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Memoirs of an American Housewife in Japan

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Read the review of Pauline's book:


By Pauline Hager

Infinity, 519West Lancaster Avenue, Haverford, PA 19041-1413,, 2002, ISBN: 0-7414-0747-7, 237 pp., USA $ 14.95

Very Highly Recommended


Reviewed by Liana Metal


Pauline Hager, holder of a degree in Education and mother of two sons, lived in Japan for two and a half years when her husband Randy was offered a position there.  Her life in Japan was a challenge as she had to confront traditions and customs very different from the ones she was used to.


MEMOIRS OF AN AMERICAN HOUSEWIFE IN JAPAN is actually a travel account of the author who explored a new place and is able now to let us know of all the pros and cons of that country.  Japan, in the eyes of Pauline Hager, is a place the Westerns may find intriguing, yet difficult to get accustomed to at first. 


The book is divided into three parts, each one dealing with a different period of Pauline’s visit to Japan. Part 1 is about the first visit of the Hagers there in 1994, Part 2 focuses on the years 1994 to 1996, while Part 3 tells about their revisit in 1997.  All parts are highly exciting to read if the readers are not familiar with the Japanese way of life and customs.  Pauline’s detailed description of their whereabouts, the food at the local market, the neighborhood, the shops and a lot of other daily life details will leave the reader satisfied.  The reader will get the feeling that he/she is actually there experiencing Japan first hand.  At the back of the book there is a black and white photo collection depicting Pauline and her new friends.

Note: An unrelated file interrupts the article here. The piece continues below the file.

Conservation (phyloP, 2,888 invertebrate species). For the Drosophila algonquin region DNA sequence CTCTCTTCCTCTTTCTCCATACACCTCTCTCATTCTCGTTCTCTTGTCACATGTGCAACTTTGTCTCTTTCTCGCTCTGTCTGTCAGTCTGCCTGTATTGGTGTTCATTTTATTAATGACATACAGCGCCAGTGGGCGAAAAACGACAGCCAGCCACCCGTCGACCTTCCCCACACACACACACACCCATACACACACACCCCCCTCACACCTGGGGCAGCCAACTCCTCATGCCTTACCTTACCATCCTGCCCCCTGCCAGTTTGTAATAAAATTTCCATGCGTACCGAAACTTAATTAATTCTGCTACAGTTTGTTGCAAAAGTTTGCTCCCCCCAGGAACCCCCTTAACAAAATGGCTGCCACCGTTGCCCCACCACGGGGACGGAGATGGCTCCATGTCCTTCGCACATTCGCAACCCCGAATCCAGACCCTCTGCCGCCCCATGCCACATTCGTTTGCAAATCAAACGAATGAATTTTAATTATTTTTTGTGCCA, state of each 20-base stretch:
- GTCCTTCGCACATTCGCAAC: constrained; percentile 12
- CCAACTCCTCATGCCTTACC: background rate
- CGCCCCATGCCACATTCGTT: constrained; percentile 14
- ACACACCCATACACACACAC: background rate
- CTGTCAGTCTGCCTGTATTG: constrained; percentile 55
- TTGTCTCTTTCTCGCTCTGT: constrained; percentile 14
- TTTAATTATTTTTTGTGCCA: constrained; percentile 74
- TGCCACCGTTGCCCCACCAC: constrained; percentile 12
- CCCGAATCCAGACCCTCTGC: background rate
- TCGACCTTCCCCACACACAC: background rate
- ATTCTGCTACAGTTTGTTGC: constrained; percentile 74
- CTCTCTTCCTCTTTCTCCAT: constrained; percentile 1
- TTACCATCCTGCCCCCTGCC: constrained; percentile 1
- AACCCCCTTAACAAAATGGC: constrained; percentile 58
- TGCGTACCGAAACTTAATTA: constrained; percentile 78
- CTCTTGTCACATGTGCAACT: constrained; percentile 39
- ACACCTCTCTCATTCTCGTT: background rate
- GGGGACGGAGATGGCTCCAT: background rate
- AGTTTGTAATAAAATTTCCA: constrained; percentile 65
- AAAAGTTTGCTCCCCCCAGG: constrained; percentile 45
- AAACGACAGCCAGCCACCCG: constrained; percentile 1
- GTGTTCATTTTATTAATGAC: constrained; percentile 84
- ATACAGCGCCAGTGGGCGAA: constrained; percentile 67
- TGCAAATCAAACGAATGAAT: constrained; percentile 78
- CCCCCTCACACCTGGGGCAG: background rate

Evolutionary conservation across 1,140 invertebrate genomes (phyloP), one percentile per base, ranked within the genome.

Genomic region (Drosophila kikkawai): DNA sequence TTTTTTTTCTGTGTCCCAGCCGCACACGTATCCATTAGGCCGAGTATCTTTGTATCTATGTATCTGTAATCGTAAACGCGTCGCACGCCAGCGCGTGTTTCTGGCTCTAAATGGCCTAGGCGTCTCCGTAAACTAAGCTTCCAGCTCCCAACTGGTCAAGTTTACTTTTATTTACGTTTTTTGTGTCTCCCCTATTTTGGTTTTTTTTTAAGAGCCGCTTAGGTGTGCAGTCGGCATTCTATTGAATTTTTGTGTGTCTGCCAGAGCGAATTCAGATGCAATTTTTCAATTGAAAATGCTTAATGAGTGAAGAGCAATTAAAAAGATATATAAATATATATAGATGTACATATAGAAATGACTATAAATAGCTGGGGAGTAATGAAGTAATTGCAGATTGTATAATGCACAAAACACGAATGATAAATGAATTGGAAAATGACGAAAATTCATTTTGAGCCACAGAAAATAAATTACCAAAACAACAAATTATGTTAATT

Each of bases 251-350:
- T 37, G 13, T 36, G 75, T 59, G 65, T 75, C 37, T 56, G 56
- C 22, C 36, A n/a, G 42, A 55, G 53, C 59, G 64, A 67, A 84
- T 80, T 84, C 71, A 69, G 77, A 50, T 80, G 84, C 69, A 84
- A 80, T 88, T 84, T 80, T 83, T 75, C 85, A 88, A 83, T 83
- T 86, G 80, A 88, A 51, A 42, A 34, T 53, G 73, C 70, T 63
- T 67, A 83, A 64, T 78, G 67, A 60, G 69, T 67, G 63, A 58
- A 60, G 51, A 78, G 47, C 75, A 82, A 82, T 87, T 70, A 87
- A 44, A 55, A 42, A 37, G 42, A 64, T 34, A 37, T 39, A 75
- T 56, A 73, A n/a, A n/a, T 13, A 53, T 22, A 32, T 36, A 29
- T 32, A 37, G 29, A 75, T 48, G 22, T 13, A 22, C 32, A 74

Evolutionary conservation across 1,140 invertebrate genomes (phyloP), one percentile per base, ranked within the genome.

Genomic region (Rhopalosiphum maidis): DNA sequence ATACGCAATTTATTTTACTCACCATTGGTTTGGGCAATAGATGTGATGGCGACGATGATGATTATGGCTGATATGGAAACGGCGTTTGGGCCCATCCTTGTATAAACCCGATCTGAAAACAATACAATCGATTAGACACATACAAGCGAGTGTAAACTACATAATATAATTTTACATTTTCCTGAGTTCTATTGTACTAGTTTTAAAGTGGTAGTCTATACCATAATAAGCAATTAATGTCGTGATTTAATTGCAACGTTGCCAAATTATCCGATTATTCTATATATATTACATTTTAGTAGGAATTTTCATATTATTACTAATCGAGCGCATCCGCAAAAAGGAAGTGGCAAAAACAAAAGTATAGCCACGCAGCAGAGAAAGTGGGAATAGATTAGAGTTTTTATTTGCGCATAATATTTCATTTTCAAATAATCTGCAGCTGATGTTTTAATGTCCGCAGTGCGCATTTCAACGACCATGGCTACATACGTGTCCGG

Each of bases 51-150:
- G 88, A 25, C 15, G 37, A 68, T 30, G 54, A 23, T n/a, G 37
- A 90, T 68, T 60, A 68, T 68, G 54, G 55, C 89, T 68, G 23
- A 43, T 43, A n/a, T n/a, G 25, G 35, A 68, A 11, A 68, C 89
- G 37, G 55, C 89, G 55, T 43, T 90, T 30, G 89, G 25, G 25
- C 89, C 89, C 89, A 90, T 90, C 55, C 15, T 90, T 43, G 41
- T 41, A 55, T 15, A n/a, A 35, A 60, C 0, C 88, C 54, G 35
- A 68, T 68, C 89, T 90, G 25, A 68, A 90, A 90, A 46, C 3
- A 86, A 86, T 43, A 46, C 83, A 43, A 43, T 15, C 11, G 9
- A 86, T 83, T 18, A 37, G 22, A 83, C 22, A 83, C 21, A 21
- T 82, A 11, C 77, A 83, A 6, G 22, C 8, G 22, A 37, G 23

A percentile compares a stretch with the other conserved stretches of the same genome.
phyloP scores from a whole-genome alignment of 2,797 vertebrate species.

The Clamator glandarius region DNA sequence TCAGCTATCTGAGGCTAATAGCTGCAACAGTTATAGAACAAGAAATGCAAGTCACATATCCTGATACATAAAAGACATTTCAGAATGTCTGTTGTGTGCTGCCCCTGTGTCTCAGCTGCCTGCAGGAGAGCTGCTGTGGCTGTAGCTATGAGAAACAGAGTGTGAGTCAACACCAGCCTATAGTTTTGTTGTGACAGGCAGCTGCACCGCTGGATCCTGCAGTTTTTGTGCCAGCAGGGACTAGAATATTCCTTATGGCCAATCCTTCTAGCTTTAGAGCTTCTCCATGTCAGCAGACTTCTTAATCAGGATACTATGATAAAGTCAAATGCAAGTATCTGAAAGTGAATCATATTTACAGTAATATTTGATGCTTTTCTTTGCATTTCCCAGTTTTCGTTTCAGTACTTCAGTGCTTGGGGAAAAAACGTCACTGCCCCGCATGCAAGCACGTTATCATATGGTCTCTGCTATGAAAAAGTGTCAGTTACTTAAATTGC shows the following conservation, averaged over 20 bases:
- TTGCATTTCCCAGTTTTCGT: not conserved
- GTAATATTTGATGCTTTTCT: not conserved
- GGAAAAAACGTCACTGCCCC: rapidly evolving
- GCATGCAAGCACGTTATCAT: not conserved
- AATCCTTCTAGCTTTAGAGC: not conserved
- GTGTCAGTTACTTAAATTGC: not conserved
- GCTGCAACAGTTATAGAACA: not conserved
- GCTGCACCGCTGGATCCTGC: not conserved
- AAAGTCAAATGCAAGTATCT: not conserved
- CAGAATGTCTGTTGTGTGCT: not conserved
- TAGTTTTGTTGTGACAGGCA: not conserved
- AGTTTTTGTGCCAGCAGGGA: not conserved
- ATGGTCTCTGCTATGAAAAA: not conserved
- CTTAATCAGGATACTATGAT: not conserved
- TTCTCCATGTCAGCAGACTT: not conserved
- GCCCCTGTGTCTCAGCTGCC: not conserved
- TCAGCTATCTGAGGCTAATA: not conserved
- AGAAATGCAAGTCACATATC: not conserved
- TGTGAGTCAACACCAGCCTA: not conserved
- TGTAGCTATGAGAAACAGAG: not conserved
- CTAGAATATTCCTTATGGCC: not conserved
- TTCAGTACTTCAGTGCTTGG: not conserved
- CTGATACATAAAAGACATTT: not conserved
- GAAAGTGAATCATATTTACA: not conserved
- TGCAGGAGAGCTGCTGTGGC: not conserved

MEMOIRS OF AN AMERICAN HOUSEWIFE IN JAPAN is the travel book that will entertain the readers as well as educate them. The experiences of the author in Japan and the way they are displayed project this book as a very different ‘memoirs’ book from all the other in the market, that would fit the genre of a ‘travel guide to Japan’ rather than just a mere memoirs book. Of course, the reader can only ‘see’ Japan through the eyes of the author, but doesn’t the same thing happen more or less  in a travel guide?


This book caters to all travel book lovers, and to a female readership most of all as it focuses on things women notice everywhere, such as food and housekeeping, social relations and shopping.  It is entertaining to read and quite absorbing.  Readers will get to know about Japan and the local lifestyle.  Many will probably be motivated to visit Japan, and those who can not, will taste Pauline’s experiences through the book.

It is a good read and I recommend it to all!


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